“In the last issue, I recounted a story about one of the rare occasions on which my small private locating company had been called to look at a damaged facility after having marked a site for private facilities. Having struck an unmarked electric line, the excavator (who had paid approximately $150 for his locate four weeks before damaging the line) was furious. “Did you know locators don’t locate?!” he raged to a small group of onlookers. “Because I didn’t know that. I thought when you called a locator, you got locates!”
The line he’d struck offered no topside evidence of its presence (at least not for a few hundred feet outside of his requested dig area) and may or may not have made itself known by passive techniques or by an active search. The fact of the matter was that when my technician had visited the site, the contractor had only been interested in the location of a nearby water line. His show of beleaguered anger was as much about allocating blame away from his company as anything else. His argument was simple: “Hey, I paid for a private locate. This line is private. They didn’t find it. It’s their fault.”
Superficially, that might appear true, and it may be tempting to start thinking of things the locating technician could have done to find the unknown line. It might also be tempting (it sure was for me) to look at ways the excavator might have done more to prevent the damage. But the truth is, a third party – a party largely absent from the discussion until the lights went out in their gym – had an equal, if not larger, share of the blame.
As we stood around staring at the damaged cables in an open hole waiting for repairs to commence, a custodian for the school district (the owner of the damaged line) said, “Every time something gets hit, they say they’re going to make a map, but they never do.” He then went on to complain that the staff member who knew where everything ran had retired a couple years before, leaving an information vacuum in his wake, an information vacuum that a comprehensive site survey would have addressed.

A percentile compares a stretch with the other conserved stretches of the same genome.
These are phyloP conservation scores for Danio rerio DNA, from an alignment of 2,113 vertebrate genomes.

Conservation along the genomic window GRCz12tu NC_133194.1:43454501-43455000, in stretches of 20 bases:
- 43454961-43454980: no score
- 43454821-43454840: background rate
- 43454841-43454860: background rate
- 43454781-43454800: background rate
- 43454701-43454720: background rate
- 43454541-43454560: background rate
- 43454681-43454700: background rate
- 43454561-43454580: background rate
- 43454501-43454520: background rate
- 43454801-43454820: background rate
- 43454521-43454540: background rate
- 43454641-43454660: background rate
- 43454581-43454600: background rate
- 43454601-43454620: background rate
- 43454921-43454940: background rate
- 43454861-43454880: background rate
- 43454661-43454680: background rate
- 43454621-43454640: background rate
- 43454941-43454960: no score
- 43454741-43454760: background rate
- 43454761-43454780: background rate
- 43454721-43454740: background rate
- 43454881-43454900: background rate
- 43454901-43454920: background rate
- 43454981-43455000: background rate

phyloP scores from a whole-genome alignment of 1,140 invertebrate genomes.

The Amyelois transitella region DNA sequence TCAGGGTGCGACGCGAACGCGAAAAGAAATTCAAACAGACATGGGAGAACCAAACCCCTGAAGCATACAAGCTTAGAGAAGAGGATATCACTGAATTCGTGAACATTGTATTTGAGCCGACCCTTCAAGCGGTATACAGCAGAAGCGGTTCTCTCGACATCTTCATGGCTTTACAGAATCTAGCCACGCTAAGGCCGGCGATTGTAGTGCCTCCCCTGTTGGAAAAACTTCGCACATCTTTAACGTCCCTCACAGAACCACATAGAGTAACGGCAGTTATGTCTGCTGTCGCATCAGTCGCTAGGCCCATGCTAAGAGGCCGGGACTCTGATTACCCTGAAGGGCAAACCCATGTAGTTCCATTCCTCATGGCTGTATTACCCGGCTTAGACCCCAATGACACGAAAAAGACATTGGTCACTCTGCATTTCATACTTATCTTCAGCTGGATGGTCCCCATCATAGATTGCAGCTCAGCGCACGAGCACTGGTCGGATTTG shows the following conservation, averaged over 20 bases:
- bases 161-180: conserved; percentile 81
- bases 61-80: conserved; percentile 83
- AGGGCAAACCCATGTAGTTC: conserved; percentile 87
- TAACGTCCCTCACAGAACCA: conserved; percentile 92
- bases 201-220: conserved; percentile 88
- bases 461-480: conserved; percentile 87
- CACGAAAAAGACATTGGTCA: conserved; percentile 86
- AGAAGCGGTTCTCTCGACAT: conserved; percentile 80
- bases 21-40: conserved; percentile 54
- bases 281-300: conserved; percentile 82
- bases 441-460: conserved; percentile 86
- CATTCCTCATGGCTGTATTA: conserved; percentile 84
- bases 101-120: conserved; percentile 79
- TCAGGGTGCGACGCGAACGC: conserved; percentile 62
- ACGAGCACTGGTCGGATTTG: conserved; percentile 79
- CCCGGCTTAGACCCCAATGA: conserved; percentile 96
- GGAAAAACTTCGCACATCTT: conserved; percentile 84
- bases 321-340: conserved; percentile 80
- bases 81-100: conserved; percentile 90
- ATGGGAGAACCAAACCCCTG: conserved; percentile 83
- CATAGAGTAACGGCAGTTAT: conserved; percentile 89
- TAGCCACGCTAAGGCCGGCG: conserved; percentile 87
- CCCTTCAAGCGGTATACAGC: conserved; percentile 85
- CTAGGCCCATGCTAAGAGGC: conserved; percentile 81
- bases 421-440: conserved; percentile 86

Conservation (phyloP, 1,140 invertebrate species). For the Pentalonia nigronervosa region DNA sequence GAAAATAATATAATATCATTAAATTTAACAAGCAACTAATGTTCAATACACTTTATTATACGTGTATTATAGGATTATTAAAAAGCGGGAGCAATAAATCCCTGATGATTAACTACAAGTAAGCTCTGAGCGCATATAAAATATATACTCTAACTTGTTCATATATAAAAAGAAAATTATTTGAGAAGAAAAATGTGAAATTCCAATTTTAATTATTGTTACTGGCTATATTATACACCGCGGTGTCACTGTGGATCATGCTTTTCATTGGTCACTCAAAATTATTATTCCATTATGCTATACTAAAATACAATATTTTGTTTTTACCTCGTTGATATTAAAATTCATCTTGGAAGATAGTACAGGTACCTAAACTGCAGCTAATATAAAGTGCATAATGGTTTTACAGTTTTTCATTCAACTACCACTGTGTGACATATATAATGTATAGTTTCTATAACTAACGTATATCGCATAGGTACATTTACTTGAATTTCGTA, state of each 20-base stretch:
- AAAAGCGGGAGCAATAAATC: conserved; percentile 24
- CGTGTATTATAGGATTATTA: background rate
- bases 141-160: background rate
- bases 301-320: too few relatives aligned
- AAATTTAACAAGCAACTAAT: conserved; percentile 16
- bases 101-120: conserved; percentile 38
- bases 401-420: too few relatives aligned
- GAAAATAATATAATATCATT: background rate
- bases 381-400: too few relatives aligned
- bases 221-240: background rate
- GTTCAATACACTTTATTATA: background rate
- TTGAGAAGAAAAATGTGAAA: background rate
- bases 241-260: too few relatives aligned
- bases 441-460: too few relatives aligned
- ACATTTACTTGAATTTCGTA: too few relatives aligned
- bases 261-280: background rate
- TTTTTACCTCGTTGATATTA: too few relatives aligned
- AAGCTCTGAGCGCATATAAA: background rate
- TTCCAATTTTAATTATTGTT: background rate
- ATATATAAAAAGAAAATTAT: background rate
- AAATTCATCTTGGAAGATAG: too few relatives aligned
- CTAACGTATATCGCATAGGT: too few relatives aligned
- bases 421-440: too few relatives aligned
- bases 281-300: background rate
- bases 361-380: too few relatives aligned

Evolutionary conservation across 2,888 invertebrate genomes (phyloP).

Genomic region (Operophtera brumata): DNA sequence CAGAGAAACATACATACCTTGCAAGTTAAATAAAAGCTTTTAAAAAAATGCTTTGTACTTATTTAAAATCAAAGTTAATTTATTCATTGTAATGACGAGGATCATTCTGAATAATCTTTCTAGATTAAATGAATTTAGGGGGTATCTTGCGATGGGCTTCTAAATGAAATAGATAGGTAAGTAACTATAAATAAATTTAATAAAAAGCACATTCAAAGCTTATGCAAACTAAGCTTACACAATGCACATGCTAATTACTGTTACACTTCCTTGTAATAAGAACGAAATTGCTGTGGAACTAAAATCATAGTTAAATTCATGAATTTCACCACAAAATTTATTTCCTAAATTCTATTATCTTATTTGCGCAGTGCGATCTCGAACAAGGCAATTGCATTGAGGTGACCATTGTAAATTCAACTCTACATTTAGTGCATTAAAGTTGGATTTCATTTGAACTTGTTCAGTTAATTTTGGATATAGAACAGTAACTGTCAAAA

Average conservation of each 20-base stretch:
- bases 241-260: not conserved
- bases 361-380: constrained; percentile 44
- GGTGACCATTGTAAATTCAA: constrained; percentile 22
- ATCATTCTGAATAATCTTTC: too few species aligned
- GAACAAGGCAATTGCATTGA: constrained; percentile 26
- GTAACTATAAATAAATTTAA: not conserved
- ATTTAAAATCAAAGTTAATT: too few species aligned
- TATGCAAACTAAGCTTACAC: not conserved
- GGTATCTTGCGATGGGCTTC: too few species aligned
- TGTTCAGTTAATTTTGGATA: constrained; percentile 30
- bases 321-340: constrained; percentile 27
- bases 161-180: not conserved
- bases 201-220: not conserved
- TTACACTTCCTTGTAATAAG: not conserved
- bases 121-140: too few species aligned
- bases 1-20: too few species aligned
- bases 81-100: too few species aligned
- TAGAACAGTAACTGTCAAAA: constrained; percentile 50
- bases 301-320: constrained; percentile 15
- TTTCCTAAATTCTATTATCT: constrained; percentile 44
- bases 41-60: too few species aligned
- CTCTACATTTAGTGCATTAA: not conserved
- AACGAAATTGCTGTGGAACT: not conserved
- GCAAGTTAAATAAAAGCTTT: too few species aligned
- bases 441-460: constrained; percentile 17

The school district owns an extensive network of buried utilities. The school district had experienced damages in the past. The school district had planned a construction project, budgeted money, and engaged a contractor to undertake the work. The work had been ongoing for weeks and weeks before the damage occurred. And yet, no one from the school district had exhibited any interest or concern about the potential for damage to their underground assets until the lights went out. Then they tried to figure out which third party should pay for it.
This is not uncommon. Many private facility owners are completely derelict in the maintenance and management of their underground plant. Time and again, when I show up on a job site as a private locator – scheduled for a very short period of time and held to a modest fee – and ask for information about what private facilities might be buried, I’m greeted with the same half-joking answer, “That’s why you’re here.”
It’s almost 2020. Significant coordinated damage prevention efforts have been going on for at least four decades. We’re too far along for this. It’s time for large private facility owners to wake up and get in the game.
And in case you’re wondering, the school district ended up paying for that one.
Christopher Koch is the author of “Welcome to Metropolis: Riding Solo into the Heart of America,” now available on Amazon and Audible. He is also a training consultant and President of ZoneOne Locating. Christopher is past president of Nulca and worked on both the 2009 and 2015 revisions to the Nulca Professional Competency Standard. He can be reached by email at Christopherkoch@live.com or on Twitter @kochauthor.
THE OPINIONS EXPRESSED IN THIS ARTICLE ARE THOSE OF THE AUTHOR. DAMAGE PREVENTION PROFESSIONAL WELCOMES AND ENCOURAGES ARTICLES AND CORRESPONDENCE FROM ALL POINTS OF VIEW.